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Females in monogamous species tend to be more sexually active than females in species with other mating systems. In this paper we consider the possibility that female sexuality has evolved because more sexually active females have received more male assistance. We develop a model in which there is no direct cue available to males indicating whether the female is fertile. Instead males might respond to female behaviour as an indirect cue. The latter could favour increased female sexuality if males tend to stay longer with more sexually active females. Our results show that female sexual behaviour can have a significant impact on social behaviour and that sexually active females and sexual behaviour outside fertile periods can evolve under some circumstances. We end with a discussion of theories of the evolution of female sexuality. We believe that theories based on male assistance fit empirical findings better than theories based on variation in male genetic quality [KEYWORDS: COPULATION BEHAVIOR, SPERM COMPETITION, INSECTS]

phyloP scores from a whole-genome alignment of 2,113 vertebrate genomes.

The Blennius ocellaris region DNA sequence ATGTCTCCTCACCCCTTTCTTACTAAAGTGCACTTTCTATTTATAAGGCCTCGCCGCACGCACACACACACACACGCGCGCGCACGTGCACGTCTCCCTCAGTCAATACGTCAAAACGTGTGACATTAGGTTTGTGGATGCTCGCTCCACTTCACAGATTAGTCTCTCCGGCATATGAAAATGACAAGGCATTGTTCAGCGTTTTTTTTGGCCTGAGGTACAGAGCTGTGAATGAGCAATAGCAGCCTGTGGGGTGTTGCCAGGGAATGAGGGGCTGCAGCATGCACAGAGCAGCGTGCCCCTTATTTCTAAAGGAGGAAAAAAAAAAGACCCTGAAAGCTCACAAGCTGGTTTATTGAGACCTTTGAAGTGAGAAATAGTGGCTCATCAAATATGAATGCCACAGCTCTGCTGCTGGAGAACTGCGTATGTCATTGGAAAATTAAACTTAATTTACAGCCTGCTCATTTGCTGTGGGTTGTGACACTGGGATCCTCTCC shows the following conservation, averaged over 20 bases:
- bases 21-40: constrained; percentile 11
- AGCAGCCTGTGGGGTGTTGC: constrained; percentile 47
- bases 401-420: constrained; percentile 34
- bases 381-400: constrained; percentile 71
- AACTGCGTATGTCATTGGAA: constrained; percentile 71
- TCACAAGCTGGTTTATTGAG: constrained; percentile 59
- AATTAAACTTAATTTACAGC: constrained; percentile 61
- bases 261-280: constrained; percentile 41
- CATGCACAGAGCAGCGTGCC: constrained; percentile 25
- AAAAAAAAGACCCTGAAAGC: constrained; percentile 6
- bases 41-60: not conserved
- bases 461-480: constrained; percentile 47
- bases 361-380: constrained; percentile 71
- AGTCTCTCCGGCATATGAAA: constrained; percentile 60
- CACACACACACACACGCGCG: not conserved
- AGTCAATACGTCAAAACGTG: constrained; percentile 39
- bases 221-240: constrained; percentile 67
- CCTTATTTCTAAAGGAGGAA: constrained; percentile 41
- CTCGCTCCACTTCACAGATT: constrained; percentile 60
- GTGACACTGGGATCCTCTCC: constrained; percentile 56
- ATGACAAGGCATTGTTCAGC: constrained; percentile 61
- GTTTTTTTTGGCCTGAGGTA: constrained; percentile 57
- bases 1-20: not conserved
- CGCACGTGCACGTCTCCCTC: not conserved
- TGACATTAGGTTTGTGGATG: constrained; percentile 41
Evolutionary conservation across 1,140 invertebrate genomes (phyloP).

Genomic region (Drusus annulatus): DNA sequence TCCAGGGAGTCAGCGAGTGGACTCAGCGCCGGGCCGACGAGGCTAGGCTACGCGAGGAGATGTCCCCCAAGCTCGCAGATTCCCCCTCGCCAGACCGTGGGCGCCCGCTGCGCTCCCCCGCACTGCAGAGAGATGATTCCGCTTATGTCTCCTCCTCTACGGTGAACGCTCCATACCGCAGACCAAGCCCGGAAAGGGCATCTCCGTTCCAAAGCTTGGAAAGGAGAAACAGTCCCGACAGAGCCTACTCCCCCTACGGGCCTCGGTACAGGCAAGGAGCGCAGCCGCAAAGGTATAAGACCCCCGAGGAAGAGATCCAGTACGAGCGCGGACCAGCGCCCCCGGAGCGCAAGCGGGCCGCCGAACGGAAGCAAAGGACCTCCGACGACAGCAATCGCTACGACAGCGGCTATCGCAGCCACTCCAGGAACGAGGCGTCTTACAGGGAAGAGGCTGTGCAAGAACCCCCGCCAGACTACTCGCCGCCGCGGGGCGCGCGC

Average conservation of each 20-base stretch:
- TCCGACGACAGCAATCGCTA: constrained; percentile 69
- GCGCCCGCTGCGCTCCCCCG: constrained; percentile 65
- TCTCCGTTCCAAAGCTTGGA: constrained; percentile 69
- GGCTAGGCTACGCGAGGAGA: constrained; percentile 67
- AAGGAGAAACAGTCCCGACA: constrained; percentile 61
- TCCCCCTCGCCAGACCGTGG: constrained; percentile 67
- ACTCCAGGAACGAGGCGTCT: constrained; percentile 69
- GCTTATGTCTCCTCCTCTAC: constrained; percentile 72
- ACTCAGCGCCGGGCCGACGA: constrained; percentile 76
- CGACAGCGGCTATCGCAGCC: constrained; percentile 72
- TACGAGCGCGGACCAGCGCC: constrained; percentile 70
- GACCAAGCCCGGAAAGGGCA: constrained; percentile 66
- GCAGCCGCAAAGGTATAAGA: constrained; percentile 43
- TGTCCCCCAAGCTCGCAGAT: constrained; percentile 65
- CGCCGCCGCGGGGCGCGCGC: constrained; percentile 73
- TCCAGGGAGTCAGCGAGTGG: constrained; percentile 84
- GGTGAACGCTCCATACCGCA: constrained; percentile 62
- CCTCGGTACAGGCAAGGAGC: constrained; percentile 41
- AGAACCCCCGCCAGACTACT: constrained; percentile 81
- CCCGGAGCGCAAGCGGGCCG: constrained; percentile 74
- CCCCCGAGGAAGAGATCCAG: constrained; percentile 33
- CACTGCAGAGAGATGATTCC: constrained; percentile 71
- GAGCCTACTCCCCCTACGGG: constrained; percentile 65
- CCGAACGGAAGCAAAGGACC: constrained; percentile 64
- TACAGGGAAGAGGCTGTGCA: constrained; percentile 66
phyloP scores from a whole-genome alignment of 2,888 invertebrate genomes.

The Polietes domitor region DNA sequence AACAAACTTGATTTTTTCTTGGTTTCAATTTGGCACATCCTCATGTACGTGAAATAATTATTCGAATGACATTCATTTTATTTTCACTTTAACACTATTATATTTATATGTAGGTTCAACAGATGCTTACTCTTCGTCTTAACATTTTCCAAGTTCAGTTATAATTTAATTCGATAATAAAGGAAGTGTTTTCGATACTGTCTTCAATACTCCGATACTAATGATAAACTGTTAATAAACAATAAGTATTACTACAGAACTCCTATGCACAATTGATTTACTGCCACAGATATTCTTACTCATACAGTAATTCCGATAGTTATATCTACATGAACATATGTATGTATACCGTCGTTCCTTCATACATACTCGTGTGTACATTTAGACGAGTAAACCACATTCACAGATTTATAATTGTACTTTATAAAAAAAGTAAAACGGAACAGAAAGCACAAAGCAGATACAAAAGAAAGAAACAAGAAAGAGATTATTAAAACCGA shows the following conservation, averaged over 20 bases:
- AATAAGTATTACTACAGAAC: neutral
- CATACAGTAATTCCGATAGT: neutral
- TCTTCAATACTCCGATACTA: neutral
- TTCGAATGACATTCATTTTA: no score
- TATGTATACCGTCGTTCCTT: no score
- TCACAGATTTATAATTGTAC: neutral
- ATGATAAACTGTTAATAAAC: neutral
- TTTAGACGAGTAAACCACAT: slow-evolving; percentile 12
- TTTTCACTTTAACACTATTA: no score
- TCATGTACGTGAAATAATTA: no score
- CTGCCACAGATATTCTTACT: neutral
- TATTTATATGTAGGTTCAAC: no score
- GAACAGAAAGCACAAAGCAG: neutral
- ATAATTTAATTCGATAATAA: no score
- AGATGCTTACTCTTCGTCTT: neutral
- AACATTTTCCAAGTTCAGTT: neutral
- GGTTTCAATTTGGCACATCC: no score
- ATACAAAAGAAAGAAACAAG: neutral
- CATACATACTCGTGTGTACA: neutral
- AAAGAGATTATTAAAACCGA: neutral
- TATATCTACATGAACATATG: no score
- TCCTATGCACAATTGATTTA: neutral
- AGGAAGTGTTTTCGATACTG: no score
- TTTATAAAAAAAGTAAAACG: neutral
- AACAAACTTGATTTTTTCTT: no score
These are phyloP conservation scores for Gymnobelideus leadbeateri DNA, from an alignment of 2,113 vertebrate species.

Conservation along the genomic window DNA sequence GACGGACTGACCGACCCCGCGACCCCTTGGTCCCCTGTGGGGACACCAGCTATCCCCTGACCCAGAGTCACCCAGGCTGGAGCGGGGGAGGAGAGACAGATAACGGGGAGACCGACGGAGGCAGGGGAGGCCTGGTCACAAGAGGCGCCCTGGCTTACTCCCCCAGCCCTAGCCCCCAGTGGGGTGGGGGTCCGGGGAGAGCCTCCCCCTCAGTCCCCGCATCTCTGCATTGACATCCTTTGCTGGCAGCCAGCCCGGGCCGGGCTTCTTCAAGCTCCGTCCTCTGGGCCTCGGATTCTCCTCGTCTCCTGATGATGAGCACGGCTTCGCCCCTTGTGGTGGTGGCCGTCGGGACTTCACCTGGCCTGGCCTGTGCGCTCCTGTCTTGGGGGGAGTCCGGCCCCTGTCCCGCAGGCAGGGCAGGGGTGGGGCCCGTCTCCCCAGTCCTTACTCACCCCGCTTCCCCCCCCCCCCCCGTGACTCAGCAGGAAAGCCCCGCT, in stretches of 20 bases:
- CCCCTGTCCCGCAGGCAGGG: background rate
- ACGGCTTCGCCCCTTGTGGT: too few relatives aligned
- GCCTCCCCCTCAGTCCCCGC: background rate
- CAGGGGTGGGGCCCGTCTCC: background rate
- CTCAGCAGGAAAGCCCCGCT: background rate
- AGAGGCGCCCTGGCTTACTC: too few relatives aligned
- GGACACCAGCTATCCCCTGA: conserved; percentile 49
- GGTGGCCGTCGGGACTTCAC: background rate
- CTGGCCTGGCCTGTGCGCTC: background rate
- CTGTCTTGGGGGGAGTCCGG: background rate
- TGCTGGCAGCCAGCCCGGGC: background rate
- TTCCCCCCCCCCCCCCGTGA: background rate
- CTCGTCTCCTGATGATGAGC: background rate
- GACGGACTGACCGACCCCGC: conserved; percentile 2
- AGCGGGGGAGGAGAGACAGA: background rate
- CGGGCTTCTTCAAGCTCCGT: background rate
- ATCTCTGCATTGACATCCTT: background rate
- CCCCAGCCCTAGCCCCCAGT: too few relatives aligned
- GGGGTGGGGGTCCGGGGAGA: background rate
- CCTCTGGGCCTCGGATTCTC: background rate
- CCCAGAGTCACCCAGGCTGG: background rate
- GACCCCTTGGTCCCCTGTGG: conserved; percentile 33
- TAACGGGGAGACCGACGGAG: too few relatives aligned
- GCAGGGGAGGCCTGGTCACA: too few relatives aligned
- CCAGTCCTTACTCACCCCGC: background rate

Original languageEnglish
Pages (from-to)695-704
JournalAnimal Behaviour
StatePublished - 2001

ID: 47625